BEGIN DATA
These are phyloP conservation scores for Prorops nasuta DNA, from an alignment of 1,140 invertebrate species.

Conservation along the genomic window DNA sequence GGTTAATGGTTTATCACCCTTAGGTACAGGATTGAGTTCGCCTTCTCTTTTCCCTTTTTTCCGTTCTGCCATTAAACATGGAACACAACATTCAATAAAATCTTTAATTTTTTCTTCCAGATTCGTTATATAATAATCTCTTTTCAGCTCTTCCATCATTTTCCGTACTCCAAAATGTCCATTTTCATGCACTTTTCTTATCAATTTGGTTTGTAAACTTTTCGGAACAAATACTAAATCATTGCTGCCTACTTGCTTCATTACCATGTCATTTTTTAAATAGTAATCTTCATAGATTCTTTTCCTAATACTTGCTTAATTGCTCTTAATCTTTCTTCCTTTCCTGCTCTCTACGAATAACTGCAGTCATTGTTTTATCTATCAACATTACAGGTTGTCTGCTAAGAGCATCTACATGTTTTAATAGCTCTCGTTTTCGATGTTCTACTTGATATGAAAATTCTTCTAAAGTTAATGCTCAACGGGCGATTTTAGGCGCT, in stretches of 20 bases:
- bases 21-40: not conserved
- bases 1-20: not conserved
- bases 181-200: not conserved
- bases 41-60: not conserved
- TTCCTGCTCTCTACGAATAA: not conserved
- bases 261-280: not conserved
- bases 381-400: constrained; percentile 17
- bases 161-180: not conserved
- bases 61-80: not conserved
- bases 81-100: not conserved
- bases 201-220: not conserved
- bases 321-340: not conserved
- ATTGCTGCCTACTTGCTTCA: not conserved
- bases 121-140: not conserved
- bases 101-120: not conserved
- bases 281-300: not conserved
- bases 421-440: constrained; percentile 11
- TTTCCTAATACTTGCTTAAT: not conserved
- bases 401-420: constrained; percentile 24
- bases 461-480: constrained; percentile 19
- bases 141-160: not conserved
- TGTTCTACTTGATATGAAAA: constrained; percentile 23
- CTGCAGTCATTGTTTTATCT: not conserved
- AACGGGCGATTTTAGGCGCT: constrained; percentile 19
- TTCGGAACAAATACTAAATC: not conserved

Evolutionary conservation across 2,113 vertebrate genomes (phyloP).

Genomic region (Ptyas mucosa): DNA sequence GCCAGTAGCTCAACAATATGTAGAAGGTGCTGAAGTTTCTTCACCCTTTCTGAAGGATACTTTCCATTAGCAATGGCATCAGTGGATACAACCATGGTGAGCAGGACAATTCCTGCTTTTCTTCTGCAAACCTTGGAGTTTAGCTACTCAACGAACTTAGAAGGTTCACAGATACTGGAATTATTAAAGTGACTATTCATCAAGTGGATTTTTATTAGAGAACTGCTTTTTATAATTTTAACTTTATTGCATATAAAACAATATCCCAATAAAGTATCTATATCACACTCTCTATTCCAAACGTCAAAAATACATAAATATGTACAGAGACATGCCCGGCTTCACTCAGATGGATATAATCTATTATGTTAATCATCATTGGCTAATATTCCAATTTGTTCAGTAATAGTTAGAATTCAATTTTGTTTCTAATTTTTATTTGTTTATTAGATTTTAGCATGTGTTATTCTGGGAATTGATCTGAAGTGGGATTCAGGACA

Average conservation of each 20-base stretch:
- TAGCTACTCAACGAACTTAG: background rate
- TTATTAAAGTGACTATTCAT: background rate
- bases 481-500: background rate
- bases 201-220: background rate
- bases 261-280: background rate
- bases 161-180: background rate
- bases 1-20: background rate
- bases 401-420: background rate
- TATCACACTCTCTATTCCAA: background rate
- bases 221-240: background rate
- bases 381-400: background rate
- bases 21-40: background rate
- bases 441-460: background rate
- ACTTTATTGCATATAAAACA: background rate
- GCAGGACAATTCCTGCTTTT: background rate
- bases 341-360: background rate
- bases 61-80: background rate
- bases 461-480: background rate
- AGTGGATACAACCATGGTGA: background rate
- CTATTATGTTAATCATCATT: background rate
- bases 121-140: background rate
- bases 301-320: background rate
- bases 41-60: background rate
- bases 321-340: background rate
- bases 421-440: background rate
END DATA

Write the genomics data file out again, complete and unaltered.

These are phyloP conservation scores for Prorops nasuta DNA, from an alignment of 1,140 invertebrate species.

Conservation along the genomic window DNA sequence GGTTAATGGTTTATCACCCTTAGGTACAGGATTGAGTTCGCCTTCTCTTTTCCCTTTTTTCCGTTCTGCCATTAAACATGGAACACAACATTCAATAAAATCTTTAATTTTTTCTTCCAGATTCGTTATATAATAATCTCTTTTCAGCTCTTCCATCATTTTCCGTACTCCAAAATGTCCATTTTCATGCACTTTTCTTATCAATTTGGTTTGTAAACTTTTCGGAACAAATACTAAATCATTGCTGCCTACTTGCTTCATTACCATGTCATTTTTTAAATAGTAATCTTCATAGATTCTTTTCCTAATACTTGCTTAATTGCTCTTAATCTTTCTTCCTTTCCTGCTCTCTACGAATAACTGCAGTCATTGTTTTATCTATCAACATTACAGGTTGTCTGCTAAGAGCATCTACATGTTTTAATAGCTCTCGTTTTCGATGTTCTACTTGATATGAAAATTCTTCTAAAGTTAATGCTCAACGGGCGATTTTAGGCGCT, in stretches of 20 bases:
- bases 21-40: not conserved
- bases 1-20: not conserved
- bases 181-200: not conserved
- bases 41-60: not conserved
- TTCCTGCTCTCTACGAATAA: not conserved
- bases 261-280: not conserved
- bases 381-400: constrained; percentile 17
- bases 161-180: not conserved
- bases 61-80: not conserved
- bases 81-100: not conserved
- bases 201-220: not conserved
- bases 321-340: not conserved
- ATTGCTGCCTACTTGCTTCA: not conserved
- bases 121-140: not conserved
- bases 101-120: not conserved
- bases 281-300: not conserved
- bases 421-440: constrained; percentile 11
- TTTCCTAATACTTGCTTAAT: not conserved
- bases 401-420: constrained; percentile 24
- bases 461-480: constrained; percentile 19
- bases 141-160: not conserved
- TGTTCTACTTGATATGAAAA: constrained; percentile 23
- CTGCAGTCATTGTTTTATCT: not conserved
- AACGGGCGATTTTAGGCGCT: constrained; percentile 19
- TTCGGAACAAATACTAAATC: not conserved

Evolutionary conservation across 2,113 vertebrate genomes (phyloP).

Genomic region (Ptyas mucosa): DNA sequence GCCAGTAGCTCAACAATATGTAGAAGGTGCTGAAGTTTCTTCACCCTTTCTGAAGGATACTTTCCATTAGCAATGGCATCAGTGGATACAACCATGGTGAGCAGGACAATTCCTGCTTTTCTTCTGCAAACCTTGGAGTTTAGCTACTCAACGAACTTAGAAGGTTCACAGATACTGGAATTATTAAAGTGACTATTCATCAAGTGGATTTTTATTAGAGAACTGCTTTTTATAATTTTAACTTTATTGCATATAAAACAATATCCCAATAAAGTATCTATATCACACTCTCTATTCCAAACGTCAAAAATACATAAATATGTACAGAGACATGCCCGGCTTCACTCAGATGGATATAATCTATTATGTTAATCATCATTGGCTAATATTCCAATTTGTTCAGTAATAGTTAGAATTCAATTTTGTTTCTAATTTTTATTTGTTTATTAGATTTTAGCATGTGTTATTCTGGGAATTGATCTGAAGTGGGATTCAGGACA

Average conservation of each 20-base stretch:
- TAGCTACTCAACGAACTTAG: background rate
- TTATTAAAGTGACTATTCAT: background rate
- bases 481-500: background rate
- bases 201-220: background rate
- bases 261-280: background rate
- bases 161-180: background rate
- bases 1-20: background rate
- bases 401-420: background rate
- TATCACACTCTCTATTCCAA: background rate
- bases 221-240: background rate
- bases 381-400: background rate
- bases 21-40: background rate
- bases 441-460: background rate
- ACTTTATTGCATATAAAACA: background rate
- GCAGGACAATTCCTGCTTTT: background rate
- bases 341-360: background rate
- bases 61-80: background rate
- bases 461-480: background rate
- AGTGGATACAACCATGGTGA: background rate
- CTATTATGTTAATCATCATT: background rate
- bases 121-140: background rate
- bases 301-320: background rate
- bases 41-60: background rate
- bases 321-340: background rate
- bases 421-440: background rate